'My experience killed every particle of love I had for advertising'

With tales of sexual harassment pouring out of the advertising industry a female creative shares how abuse killed her creative ambition.

'My experience killed every particle of love I had for advertising'

I have every sympathy with the actresses who are at last speaking out against Harvey Weinstein, and I totally understand why they haven’t told  their stories until now, when they are at the top of their game and empowered.

Even as an outspoken, tough cookie advertising executive, close to the top of my game, this was, and still is, an impossible subject to broach without fear of losing work and being blacklisted by the powers that be.

I’m not "bandwagoning", I’ve buried my story deep inside me for years, but it feels as though women are at last opening the windows and letting  out the wretched oppression we’ve lived with for decades. If I cannot tell of my experience now, while people are willing to listen, I never will.

Before I go on, I was not raped or physically abused, I do not pretend that I have been groped or forced to have sex like some of these poor women. I was, however, verbally and mentally abused and publicly humiliated because of my sex.

After nearly 20 years of success working in advertising, with brilliant, respectful male creative directors, such as John Hegarty, Malcolm Gaskin, Chris Palmer, Mark Denton, Jon Greenhalgh, Kes Gray, Peter Souter  and Bill Oberlander, and inspirational female mentors Barbara Noakes and MT Rainey, with whom I was, in hindsight, spoiled and protected, nothing could have prepared me for my final agency experience that became a living nightmare. I was treated like a piece of meat.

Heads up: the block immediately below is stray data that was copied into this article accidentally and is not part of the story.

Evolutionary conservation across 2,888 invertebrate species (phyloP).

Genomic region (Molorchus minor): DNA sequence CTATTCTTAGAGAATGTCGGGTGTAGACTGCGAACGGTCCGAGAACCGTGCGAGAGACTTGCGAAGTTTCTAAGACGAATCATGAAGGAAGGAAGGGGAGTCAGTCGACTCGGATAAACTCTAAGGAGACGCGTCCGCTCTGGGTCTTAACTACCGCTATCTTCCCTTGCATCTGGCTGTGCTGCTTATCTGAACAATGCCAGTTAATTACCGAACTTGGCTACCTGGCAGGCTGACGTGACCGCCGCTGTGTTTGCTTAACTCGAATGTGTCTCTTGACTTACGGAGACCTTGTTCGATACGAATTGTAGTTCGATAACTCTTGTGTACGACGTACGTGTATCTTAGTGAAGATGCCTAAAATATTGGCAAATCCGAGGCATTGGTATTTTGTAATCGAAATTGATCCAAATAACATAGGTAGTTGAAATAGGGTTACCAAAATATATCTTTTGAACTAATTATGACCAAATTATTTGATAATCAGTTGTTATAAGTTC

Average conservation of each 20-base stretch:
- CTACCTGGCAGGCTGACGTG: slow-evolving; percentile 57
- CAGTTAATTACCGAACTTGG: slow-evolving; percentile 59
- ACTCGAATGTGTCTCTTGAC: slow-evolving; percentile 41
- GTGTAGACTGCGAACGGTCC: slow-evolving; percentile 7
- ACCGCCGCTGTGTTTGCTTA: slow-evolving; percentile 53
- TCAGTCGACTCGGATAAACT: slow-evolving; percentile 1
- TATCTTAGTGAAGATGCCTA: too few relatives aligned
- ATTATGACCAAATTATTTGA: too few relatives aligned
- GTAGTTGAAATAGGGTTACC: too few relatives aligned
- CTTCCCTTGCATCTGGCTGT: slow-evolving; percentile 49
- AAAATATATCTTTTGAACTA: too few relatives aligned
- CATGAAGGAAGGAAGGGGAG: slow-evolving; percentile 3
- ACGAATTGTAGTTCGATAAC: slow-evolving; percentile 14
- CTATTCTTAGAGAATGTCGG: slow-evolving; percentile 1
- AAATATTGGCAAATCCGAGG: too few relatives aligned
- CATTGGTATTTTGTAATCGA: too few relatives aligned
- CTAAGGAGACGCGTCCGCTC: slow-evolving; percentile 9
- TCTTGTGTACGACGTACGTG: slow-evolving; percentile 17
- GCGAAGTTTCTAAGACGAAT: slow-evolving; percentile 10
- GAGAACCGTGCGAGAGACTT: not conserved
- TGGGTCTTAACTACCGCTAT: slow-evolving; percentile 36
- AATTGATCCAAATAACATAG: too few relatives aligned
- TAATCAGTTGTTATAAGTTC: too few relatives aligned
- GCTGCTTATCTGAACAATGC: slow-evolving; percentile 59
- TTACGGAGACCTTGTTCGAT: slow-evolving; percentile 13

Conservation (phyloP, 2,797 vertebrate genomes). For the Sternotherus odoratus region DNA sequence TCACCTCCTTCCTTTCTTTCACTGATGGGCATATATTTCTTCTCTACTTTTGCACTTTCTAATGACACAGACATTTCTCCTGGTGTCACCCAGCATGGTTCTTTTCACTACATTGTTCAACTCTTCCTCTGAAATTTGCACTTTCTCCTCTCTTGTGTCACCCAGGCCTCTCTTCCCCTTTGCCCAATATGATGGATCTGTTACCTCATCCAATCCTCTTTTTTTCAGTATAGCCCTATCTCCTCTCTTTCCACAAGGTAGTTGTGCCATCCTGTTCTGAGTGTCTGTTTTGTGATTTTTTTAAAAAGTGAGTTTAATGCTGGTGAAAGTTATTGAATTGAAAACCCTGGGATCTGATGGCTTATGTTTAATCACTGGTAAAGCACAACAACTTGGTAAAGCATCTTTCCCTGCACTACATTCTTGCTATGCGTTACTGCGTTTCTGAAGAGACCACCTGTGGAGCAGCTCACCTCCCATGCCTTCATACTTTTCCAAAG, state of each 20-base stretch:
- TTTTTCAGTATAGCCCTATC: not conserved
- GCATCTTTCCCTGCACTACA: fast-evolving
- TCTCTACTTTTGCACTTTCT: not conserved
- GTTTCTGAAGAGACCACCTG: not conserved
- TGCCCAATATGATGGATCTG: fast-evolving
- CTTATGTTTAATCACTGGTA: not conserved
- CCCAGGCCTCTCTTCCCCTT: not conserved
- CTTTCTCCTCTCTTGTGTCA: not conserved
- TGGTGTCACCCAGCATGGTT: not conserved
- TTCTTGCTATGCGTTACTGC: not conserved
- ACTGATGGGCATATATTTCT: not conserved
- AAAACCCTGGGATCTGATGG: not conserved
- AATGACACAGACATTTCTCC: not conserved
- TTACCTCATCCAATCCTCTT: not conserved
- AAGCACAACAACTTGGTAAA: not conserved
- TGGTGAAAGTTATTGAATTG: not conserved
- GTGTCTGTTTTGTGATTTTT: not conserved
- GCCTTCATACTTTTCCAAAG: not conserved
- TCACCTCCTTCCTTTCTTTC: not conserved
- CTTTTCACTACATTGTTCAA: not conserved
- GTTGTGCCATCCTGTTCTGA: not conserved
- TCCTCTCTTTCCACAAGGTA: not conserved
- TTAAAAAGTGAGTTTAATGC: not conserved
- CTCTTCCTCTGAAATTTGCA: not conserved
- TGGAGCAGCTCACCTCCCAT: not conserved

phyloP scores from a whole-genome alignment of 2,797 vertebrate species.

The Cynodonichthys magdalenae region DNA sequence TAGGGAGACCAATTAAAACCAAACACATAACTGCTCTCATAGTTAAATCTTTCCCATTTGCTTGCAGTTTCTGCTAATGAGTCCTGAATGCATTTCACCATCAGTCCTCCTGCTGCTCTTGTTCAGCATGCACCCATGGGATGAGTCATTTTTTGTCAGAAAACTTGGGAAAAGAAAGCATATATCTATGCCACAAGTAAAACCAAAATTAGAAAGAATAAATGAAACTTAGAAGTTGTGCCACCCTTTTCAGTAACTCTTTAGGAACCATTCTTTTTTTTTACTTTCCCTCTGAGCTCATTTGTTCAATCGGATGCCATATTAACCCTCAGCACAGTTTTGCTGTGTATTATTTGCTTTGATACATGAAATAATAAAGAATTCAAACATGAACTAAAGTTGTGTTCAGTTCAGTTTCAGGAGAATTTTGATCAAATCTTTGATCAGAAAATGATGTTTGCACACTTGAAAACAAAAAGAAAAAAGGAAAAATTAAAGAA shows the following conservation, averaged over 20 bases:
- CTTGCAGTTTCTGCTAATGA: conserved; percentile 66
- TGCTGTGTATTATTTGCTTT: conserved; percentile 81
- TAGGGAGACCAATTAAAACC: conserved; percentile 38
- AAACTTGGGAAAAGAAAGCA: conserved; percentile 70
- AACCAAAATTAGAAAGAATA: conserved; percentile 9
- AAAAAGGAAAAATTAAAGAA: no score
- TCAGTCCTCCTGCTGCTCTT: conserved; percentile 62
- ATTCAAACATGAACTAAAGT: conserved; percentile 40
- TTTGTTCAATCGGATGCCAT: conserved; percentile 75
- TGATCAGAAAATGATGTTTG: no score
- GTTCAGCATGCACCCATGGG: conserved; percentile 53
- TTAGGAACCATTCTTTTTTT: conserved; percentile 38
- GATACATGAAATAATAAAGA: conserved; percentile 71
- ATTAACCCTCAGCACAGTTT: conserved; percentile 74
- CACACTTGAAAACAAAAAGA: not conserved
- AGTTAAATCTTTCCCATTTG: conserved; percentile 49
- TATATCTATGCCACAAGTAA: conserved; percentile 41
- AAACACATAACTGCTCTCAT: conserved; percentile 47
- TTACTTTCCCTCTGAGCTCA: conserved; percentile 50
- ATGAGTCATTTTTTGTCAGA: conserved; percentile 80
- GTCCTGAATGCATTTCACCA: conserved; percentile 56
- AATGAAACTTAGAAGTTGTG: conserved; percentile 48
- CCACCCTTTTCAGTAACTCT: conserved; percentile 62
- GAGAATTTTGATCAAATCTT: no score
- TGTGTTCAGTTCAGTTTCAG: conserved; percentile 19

It was the mid-90s, I took a job at an agency to work with the creative director, but instead I was shoved in a stinky, unpleasant room and left there. I should have listened to my gut and left on that first day.

I was the token female in a creative department that was, apart from me, 100% male. They were mostly over the age of 30, but acted like a gang of kids, with their long shirts and boys' club cricket in the common area. They were loud, "laddy" and loutish.

During my first week, I made a birthday cake for one of the creatives. As I placed the cake on the table and said "Happy birthday", the recipient dipped his finger into the cream and said "What’s this – nipple milk?" There was raucous laughter all round. I was mortified; dumbstruck. I didn’t make another cake or attempt to ingratiate myself from that day on.

A couple of months in, at the first board meeting I was shocked to discover I was the only woman on the board. Yet there were so many strong  and fabulous women at the company in the accounts, planning and TV departments. I made a resolution to nominate more women to the board.

If the males were mostly older, the agency administrative females were mostly tall, leggy, blonde, very posh and very very young. At agency parties, you’d have young girls being chased by men three times their age, it was really revolting. This was reflected in the agency’s advertising; older men cavorting with young girls, supposedly their partners, yet young enough to be their granddaughters. Living the dream.

Advertising's boys' club mentality

Individually the guys at the agency were mostly OK; one or two are my friends on Facebook. En masse, however, they acted with menace. It was not their fault entirely; attitudes trickle from the top, and at the top was a macho bully with considerable ego, who encouraged and presided over a culture of bullying. It was monstrous. His favourite "gag" was: "Why do women wear perfume? Because they stink!"

One day, I heard loud banging and shouting from the next office, then suddenly I witnessed one of the brilliant account women I’d nominated  to the board being threatened by one of the creatives, who was swearing and waving a baseball bat, as he aggressively chased her out of the creative department. Apparently she’d suggested a change to one of their ads. The woman brought a grievance complaint against this creative with the management, but the boys club closed ranks and she was "made redundant".